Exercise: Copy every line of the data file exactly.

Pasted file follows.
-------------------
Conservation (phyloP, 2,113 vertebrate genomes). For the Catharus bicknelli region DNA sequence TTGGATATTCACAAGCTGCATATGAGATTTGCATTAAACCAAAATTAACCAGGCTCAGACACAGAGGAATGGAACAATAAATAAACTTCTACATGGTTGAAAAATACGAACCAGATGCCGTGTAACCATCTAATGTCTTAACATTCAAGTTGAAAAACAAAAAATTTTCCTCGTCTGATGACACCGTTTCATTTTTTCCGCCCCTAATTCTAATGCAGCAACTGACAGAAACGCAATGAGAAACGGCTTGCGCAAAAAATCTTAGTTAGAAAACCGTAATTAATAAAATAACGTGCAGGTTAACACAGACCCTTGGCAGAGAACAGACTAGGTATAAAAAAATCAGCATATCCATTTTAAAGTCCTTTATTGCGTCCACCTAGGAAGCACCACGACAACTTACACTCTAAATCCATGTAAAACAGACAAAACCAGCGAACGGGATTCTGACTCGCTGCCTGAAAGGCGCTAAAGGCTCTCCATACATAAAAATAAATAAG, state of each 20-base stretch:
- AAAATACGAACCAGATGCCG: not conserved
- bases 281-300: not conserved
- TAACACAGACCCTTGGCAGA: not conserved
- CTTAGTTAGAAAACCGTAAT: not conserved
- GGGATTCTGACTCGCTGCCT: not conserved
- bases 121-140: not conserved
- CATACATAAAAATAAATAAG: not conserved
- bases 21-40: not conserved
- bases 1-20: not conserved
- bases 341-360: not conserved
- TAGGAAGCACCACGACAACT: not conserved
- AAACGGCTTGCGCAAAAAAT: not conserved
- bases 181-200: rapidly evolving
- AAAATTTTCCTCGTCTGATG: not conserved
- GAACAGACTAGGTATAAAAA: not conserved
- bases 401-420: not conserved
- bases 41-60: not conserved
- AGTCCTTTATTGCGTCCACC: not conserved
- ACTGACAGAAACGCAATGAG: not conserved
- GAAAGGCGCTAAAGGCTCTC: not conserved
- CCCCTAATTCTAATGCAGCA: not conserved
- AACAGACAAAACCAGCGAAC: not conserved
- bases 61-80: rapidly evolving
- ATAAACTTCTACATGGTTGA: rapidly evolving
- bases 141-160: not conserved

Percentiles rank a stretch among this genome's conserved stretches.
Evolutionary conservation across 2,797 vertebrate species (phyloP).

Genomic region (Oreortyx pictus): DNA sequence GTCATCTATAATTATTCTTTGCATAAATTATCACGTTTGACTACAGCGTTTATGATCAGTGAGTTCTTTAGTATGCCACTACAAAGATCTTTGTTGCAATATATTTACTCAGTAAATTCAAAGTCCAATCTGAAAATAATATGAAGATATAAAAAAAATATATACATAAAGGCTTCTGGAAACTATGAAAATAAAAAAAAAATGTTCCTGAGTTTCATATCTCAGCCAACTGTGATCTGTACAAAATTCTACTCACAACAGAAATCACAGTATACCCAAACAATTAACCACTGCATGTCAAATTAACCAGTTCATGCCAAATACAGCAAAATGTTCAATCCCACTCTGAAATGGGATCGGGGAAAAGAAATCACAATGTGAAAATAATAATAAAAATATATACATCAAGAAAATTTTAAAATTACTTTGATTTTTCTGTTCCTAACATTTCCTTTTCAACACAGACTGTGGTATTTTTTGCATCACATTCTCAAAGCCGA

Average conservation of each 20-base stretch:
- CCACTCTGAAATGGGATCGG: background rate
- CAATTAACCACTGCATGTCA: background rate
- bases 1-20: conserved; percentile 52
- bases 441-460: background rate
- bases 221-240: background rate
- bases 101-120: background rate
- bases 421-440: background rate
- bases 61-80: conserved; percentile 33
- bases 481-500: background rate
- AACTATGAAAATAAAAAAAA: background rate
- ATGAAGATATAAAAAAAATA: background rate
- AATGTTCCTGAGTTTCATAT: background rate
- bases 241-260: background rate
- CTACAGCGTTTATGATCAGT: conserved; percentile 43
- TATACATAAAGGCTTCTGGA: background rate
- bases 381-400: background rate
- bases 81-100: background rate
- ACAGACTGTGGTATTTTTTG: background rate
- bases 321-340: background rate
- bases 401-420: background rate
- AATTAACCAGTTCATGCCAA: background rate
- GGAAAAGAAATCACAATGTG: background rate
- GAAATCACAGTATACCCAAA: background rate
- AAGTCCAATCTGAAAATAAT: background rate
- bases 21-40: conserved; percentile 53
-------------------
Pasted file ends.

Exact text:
Conservation (phyloP, 2,113 vertebrate genomes). For the Catharus bicknelli region DNA sequence TTGGATATTCACAAGCTGCATATGAGATTTGCATTAAACCAAAATTAACCAGGCTCAGACACAGAGGAATGGAACAATAAATAAACTTCTACATGGTTGAAAAATACGAACCAGATGCCGTGTAACCATCTAATGTCTTAACATTCAAGTTGAAAAACAAAAAATTTTCCTCGTCTGATGACACCGTTTCATTTTTTCCGCCCCTAATTCTAATGCAGCAACTGACAGAAACGCAATGAGAAACGGCTTGCGCAAAAAATCTTAGTTAGAAAACCGTAATTAATAAAATAACGTGCAGGTTAACACAGACCCTTGGCAGAGAACAGACTAGGTATAAAAAAATCAGCATATCCATTTTAAAGTCCTTTATTGCGTCCACCTAGGAAGCACCACGACAACTTACACTCTAAATCCATGTAAAACAGACAAAACCAGCGAACGGGATTCTGACTCGCTGCCTGAAAGGCGCTAAAGGCTCTCCATACATAAAAATAAATAAG, state of each 20-base stretch:
- AAAATACGAACCAGATGCCG: not conserved
- bases 281-300: not conserved
- TAACACAGACCCTTGGCAGA: not conserved
- CTTAGTTAGAAAACCGTAAT: not conserved
- GGGATTCTGACTCGCTGCCT: not conserved
- bases 121-140: not conserved
- CATACATAAAAATAAATAAG: not conserved
- bases 21-40: not conserved
- bases 1-20: not conserved
- bases 341-360: not conserved
- TAGGAAGCACCACGACAACT: not conserved
- AAACGGCTTGCGCAAAAAAT: not conserved
- bases 181-200: rapidly evolving
- AAAATTTTCCTCGTCTGATG: not conserved
- GAACAGACTAGGTATAAAAA: not conserved
- bases 401-420: not conserved
- bases 41-60: not conserved
- AGTCCTTTATTGCGTCCACC: not conserved
- ACTGACAGAAACGCAATGAG: not conserved
- GAAAGGCGCTAAAGGCTCTC: not conserved
- CCCCTAATTCTAATGCAGCA: not conserved
- AACAGACAAAACCAGCGAAC: not conserved
- bases 61-80: rapidly evolving
- ATAAACTTCTACATGGTTGA: rapidly evolving
- bases 141-160: not conserved

Percentiles rank a stretch among this genome's conserved stretches.
Evolutionary conservation across 2,797 vertebrate species (phyloP).

Genomic region (Oreortyx pictus): DNA sequence GTCATCTATAATTATTCTTTGCATAAATTATCACGTTTGACTACAGCGTTTATGATCAGTGAGTTCTTTAGTATGCCACTACAAAGATCTTTGTTGCAATATATTTACTCAGTAAATTCAAAGTCCAATCTGAAAATAATATGAAGATATAAAAAAAATATATACATAAAGGCTTCTGGAAACTATGAAAATAAAAAAAAAATGTTCCTGAGTTTCATATCTCAGCCAACTGTGATCTGTACAAAATTCTACTCACAACAGAAATCACAGTATACCCAAACAATTAACCACTGCATGTCAAATTAACCAGTTCATGCCAAATACAGCAAAATGTTCAATCCCACTCTGAAATGGGATCGGGGAAAAGAAATCACAATGTGAAAATAATAATAAAAATATATACATCAAGAAAATTTTAAAATTACTTTGATTTTTCTGTTCCTAACATTTCCTTTTCAACACAGACTGTGGTATTTTTTGCATCACATTCTCAAAGCCGA

Average conservation of each 20-base stretch:
- CCACTCTGAAATGGGATCGG: background rate
- CAATTAACCACTGCATGTCA: background rate
- bases 1-20: conserved; percentile 52
- bases 441-460: background rate
- bases 221-240: background rate
- bases 101-120: background rate
- bases 421-440: background rate
- bases 61-80: conserved; percentile 33
- bases 481-500: background rate
- AACTATGAAAATAAAAAAAA: background rate
- ATGAAGATATAAAAAAAATA: background rate
- AATGTTCCTGAGTTTCATAT: background rate
- bases 241-260: background rate
- CTACAGCGTTTATGATCAGT: conserved; percentile 43
- TATACATAAAGGCTTCTGGA: background rate
- bases 381-400: background rate
- bases 81-100: background rate
- ACAGACTGTGGTATTTTTTG: background rate
- bases 321-340: background rate
- bases 401-420: background rate
- AATTAACCAGTTCATGCCAA: background rate
- GGAAAAGAAATCACAATGTG: background rate
- GAAATCACAGTATACCCAAA: background rate
- AAGTCCAATCTGAAAATAAT: background rate
- bases 21-40: conserved; percentile 53